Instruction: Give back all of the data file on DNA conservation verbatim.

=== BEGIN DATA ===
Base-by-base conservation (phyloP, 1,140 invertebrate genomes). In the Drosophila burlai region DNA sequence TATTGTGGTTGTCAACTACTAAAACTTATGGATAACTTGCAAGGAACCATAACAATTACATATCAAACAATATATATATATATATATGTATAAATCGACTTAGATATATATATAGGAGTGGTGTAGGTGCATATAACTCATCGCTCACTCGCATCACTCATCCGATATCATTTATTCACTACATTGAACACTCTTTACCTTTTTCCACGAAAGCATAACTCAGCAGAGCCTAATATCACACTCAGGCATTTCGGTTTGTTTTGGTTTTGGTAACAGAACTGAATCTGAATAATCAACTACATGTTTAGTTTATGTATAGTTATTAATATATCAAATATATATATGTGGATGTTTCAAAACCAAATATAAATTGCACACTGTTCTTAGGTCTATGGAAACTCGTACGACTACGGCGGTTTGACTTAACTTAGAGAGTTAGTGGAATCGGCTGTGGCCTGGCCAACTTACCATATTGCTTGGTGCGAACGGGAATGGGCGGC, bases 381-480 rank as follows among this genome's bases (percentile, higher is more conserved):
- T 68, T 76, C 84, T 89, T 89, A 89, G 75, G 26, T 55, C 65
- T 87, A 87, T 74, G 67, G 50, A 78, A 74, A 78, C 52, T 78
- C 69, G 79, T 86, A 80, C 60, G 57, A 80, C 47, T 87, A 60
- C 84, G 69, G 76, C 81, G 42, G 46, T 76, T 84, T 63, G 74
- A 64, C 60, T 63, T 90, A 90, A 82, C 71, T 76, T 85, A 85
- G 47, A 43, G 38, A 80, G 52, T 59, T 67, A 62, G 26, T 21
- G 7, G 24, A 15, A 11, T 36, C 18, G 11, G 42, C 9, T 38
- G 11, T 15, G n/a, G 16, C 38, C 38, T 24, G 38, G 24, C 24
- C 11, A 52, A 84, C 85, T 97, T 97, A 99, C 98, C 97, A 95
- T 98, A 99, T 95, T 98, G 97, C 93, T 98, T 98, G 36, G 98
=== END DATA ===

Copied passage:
Base-by-base conservation (phyloP, 1,140 invertebrate genomes). In the Drosophila burlai region DNA sequence TATTGTGGTTGTCAACTACTAAAACTTATGGATAACTTGCAAGGAACCATAACAATTACATATCAAACAATATATATATATATATATGTATAAATCGACTTAGATATATATATAGGAGTGGTGTAGGTGCATATAACTCATCGCTCACTCGCATCACTCATCCGATATCATTTATTCACTACATTGAACACTCTTTACCTTTTTCCACGAAAGCATAACTCAGCAGAGCCTAATATCACACTCAGGCATTTCGGTTTGTTTTGGTTTTGGTAACAGAACTGAATCTGAATAATCAACTACATGTTTAGTTTATGTATAGTTATTAATATATCAAATATATATATGTGGATGTTTCAAAACCAAATATAAATTGCACACTGTTCTTAGGTCTATGGAAACTCGTACGACTACGGCGGTTTGACTTAACTTAGAGAGTTAGTGGAATCGGCTGTGGCCTGGCCAACTTACCATATTGCTTGGTGCGAACGGGAATGGGCGGC, bases 381-480 rank as follows among this genome's bases (percentile, higher is more conserved):
- T 68, T 76, C 84, T 89, T 89, A 89, G 75, G 26, T 55, C 65
- T 87, A 87, T 74, G 67, G 50, A 78, A 74, A 78, C 52, T 78
- C 69, G 79, T 86, A 80, C 60, G 57, A 80, C 47, T 87, A 60
- C 84, G 69, G 76, C 81, G 42, G 46, T 76, T 84, T 63, G 74
- A 64, C 60, T 63, T 90, A 90, A 82, C 71, T 76, T 85, A 85
- G 47, A 43, G 38, A 80, G 52, T 59, T 67, A 62, G 26, T 21
- G 7, G 24, A 15, A 11, T 36, C 18, G 11, G 42, C 9, T 38
- G 11, T 15, G n/a, G 16, C 38, C 38, T 24, G 38, G 24, C 24
- C 11, A 52, A 84, C 85, T 97, T 97, A 99, C 98, C 97, A 95
- T 98, A 99, T 95, T 98, G 97, C 93, T 98, T 98, G 36, G 98